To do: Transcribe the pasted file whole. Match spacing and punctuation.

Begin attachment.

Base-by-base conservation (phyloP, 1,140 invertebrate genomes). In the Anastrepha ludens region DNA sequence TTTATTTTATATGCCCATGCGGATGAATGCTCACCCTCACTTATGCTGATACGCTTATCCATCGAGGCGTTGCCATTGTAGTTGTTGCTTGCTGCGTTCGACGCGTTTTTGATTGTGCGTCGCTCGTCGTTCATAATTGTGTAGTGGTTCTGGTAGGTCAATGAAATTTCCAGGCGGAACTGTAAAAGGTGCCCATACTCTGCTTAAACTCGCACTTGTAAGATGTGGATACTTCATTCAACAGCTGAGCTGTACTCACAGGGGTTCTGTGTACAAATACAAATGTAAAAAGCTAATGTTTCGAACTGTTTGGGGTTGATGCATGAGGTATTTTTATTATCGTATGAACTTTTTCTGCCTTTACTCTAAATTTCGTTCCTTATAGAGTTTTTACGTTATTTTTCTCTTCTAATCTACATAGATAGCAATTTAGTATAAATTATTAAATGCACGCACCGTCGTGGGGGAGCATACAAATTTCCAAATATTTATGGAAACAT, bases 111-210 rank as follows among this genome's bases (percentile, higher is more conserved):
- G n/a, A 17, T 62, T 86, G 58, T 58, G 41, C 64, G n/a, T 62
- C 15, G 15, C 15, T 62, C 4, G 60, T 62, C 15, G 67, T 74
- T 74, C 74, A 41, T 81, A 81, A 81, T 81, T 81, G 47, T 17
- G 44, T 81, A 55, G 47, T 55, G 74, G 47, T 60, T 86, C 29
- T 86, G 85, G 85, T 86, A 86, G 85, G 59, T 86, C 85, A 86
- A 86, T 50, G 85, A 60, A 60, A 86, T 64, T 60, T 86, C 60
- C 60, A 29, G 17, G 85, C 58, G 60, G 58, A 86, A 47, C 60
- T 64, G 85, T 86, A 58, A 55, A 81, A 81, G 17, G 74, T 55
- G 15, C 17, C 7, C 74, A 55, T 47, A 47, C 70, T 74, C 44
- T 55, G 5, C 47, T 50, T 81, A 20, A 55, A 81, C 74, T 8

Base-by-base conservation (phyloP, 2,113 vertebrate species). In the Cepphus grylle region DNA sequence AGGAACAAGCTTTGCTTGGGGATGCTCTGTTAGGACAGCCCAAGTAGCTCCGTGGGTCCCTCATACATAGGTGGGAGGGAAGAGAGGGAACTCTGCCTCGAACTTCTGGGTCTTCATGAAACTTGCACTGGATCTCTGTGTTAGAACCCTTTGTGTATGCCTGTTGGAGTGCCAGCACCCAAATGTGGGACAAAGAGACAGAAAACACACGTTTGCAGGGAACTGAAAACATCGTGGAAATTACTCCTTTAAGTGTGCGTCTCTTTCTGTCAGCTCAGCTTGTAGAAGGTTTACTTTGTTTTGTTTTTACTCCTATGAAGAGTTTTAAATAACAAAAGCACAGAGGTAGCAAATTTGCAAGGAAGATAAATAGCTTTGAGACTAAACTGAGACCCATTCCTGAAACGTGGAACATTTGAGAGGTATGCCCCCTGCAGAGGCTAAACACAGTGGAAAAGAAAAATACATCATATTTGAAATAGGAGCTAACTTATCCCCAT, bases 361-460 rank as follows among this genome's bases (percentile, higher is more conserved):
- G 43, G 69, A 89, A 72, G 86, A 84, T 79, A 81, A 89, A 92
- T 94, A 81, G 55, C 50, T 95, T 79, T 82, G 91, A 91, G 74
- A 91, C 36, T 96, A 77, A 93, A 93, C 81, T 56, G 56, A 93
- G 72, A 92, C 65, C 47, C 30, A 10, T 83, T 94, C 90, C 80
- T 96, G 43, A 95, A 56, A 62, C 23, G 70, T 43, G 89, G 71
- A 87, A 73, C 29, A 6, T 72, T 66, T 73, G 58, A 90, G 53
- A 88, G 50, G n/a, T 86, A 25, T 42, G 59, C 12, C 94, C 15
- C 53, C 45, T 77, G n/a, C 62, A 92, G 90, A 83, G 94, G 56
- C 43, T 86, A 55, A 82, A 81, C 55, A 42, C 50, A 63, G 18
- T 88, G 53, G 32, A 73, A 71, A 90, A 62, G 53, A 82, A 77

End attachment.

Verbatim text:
Base-by-base conservation (phyloP, 1,140 invertebrate genomes). In the Anastrepha ludens region DNA sequence TTTATTTTATATGCCCATGCGGATGAATGCTCACCCTCACTTATGCTGATACGCTTATCCATCGAGGCGTTGCCATTGTAGTTGTTGCTTGCTGCGTTCGACGCGTTTTTGATTGTGCGTCGCTCGTCGTTCATAATTGTGTAGTGGTTCTGGTAGGTCAATGAAATTTCCAGGCGGAACTGTAAAAGGTGCCCATACTCTGCTTAAACTCGCACTTGTAAGATGTGGATACTTCATTCAACAGCTGAGCTGTACTCACAGGGGTTCTGTGTACAAATACAAATGTAAAAAGCTAATGTTTCGAACTGTTTGGGGTTGATGCATGAGGTATTTTTATTATCGTATGAACTTTTTCTGCCTTTACTCTAAATTTCGTTCCTTATAGAGTTTTTACGTTATTTTTCTCTTCTAATCTACATAGATAGCAATTTAGTATAAATTATTAAATGCACGCACCGTCGTGGGGGAGCATACAAATTTCCAAATATTTATGGAAACAT, bases 111-210 rank as follows among this genome's bases (percentile, higher is more conserved):
- G n/a, A 17, T 62, T 86, G 58, T 58, G 41, C 64, G n/a, T 62
- C 15, G 15, C 15, T 62, C 4, G 60, T 62, C 15, G 67, T 74
- T 74, C 74, A 41, T 81, A 81, A 81, T 81, T 81, G 47, T 17
- G 44, T 81, A 55, G 47, T 55, G 74, G 47, T 60, T 86, C 29
- T 86, G 85, G 85, T 86, A 86, G 85, G 59, T 86, C 85, A 86
- A 86, T 50, G 85, A 60, A 60, A 86, T 64, T 60, T 86, C 60
- C 60, A 29, G 17, G 85, C 58, G 60, G 58, A 86, A 47, C 60
- T 64, G 85, T 86, A 58, A 55, A 81, A 81, G 17, G 74, T 55
- G 15, C 17, C 7, C 74, A 55, T 47, A 47, C 70, T 74, C 44
- T 55, G 5, C 47, T 50, T 81, A 20, A 55, A 81, C 74, T 8

Base-by-base conservation (phyloP, 2,113 vertebrate species). In the Cepphus grylle region DNA sequence AGGAACAAGCTTTGCTTGGGGATGCTCTGTTAGGACAGCCCAAGTAGCTCCGTGGGTCCCTCATACATAGGTGGGAGGGAAGAGAGGGAACTCTGCCTCGAACTTCTGGGTCTTCATGAAACTTGCACTGGATCTCTGTGTTAGAACCCTTTGTGTATGCCTGTTGGAGTGCCAGCACCCAAATGTGGGACAAAGAGACAGAAAACACACGTTTGCAGGGAACTGAAAACATCGTGGAAATTACTCCTTTAAGTGTGCGTCTCTTTCTGTCAGCTCAGCTTGTAGAAGGTTTACTTTGTTTTGTTTTTACTCCTATGAAGAGTTTTAAATAACAAAAGCACAGAGGTAGCAAATTTGCAAGGAAGATAAATAGCTTTGAGACTAAACTGAGACCCATTCCTGAAACGTGGAACATTTGAGAGGTATGCCCCCTGCAGAGGCTAAACACAGTGGAAAAGAAAAATACATCATATTTGAAATAGGAGCTAACTTATCCCCAT, bases 361-460 rank as follows among this genome's bases (percentile, higher is more conserved):
- G 43, G 69, A 89, A 72, G 86, A 84, T 79, A 81, A 89, A 92
- T 94, A 81, G 55, C 50, T 95, T 79, T 82, G 91, A 91, G 74
- A 91, C 36, T 96, A 77, A 93, A 93, C 81, T 56, G 56, A 93
- G 72, A 92, C 65, C 47, C 30, A 10, T 83, T 94, C 90, C 80
- T 96, G 43, A 95, A 56, A 62, C 23, G 70, T 43, G 89, G 71
- A 87, A 73, C 29, A 6, T 72, T 66, T 73, G 58, A 90, G 53
- A 88, G 50, G n/a, T 86, A 25, T 42, G 59, C 12, C 94, C 15
- C 53, C 45, T 77, G n/a, C 62, A 92, G 90, A 83, G 94, G 56
- C 43, T 86, A 55, A 82, A 81, C 55, A 42, C 50, A 63, G 18
- T 88, G 53, G 32, A 73, A 71, A 90, A 62, G 53, A 82, A 77